Eating With Hands
By Tris Marlis - Tuesday, Apr 02, 2013
Eating fried chicken with hand is an action that evokes the senses. From the moment your fingertips touch the surface of that fried chicken, your body sends a signal to your brain to anticipate the those crunchy bits of fried skin, juicy meat and when you end your meal with a finger lickin’ gesture, it’s satisfaction. Eating with hands is a common religious practice in many parts of the world, including Asia, Africa and the Middle East.
In a recent article by the New York Times, Vinita Chopra Jacinto, an instructor at the California Culinary Academy in San Francisco stated that Indians eat with their hands because they believe that food nourishes the mind, intellect and spirit. She also says that this practice builds a sensuous connection to the food, encourages mindful eating and raises awareness. Cutlery is seen as a barrier, and emotionless, like a weapon.
We interviewed a young Sri Lankan, Joy Kumari, whose reason to eat with hand is simple: “Somehow, I feel that food taste better when you eat with hand.” For her, it’s also a practice that signifies togetherness, “It’s a tradition, especially during family gathering. My mother would teach the younger kids how to eat with their hands, I am a pro now.”
Scientifically, a recent research found that eating with hand sends signal to our brain that forces our body to release hormone and enzyme which help with the digestive system. Scientists also encourage children under 12 years old to use hand to eat as it helps with the fine motor development.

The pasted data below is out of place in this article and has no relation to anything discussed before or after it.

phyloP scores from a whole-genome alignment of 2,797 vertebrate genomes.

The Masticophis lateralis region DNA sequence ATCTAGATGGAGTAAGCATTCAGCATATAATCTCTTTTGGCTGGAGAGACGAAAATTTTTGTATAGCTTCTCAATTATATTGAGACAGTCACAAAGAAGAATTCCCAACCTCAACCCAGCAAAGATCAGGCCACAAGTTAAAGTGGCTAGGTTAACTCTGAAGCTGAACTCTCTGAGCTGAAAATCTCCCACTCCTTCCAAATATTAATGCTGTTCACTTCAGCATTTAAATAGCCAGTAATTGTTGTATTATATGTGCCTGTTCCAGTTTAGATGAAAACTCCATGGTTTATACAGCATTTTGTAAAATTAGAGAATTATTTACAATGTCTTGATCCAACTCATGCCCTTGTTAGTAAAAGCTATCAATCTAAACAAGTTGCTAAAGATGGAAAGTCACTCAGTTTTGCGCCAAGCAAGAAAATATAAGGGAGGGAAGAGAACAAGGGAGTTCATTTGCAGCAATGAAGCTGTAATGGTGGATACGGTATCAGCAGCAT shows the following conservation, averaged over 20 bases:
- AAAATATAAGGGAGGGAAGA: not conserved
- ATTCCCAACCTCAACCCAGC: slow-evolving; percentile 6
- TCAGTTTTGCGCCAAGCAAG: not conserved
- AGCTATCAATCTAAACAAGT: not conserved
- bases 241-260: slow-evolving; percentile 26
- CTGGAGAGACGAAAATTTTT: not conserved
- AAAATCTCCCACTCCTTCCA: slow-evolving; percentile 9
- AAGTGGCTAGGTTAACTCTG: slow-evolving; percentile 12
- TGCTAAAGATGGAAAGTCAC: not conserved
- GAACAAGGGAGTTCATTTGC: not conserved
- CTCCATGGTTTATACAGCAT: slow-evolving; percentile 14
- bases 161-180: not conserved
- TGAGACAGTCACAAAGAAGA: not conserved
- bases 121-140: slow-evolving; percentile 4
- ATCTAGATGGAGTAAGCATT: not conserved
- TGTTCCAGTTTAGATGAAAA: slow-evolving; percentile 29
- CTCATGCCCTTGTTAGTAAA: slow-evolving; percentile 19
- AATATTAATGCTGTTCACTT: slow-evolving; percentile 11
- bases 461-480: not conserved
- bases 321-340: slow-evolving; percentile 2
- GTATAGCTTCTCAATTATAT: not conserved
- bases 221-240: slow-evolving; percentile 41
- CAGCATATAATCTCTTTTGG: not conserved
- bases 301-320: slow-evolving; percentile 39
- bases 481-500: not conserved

The secret to gracefully eat with fingers is to use your thumb. Form a little pile of rice on your plate, scoop it up with a twist of your wrist and use your thumb to push the food past a grove created by the fingers and into the mouth (without putting fingers in).
Meat with bones, such as pork ribs, fried chicken wings and fried fish are best eaten with hands, as it allows you to pick up even the smallest pieces of meat off the bone. Rice dishes like nasi padang and nasi briyani are also meant to be eaten with your fingers, as their strong aroma of spices will linger as a memento of a really good meal.
My 75-year-old grandmother who is an Indonesian Chinese will ditch utensils whenever she can, and she always tells us: “Fork and spoon are man-made. Eating with hand is the most natural way of eating.” And of course, it makes food even more finger licking good as it’s a multisensory engagement.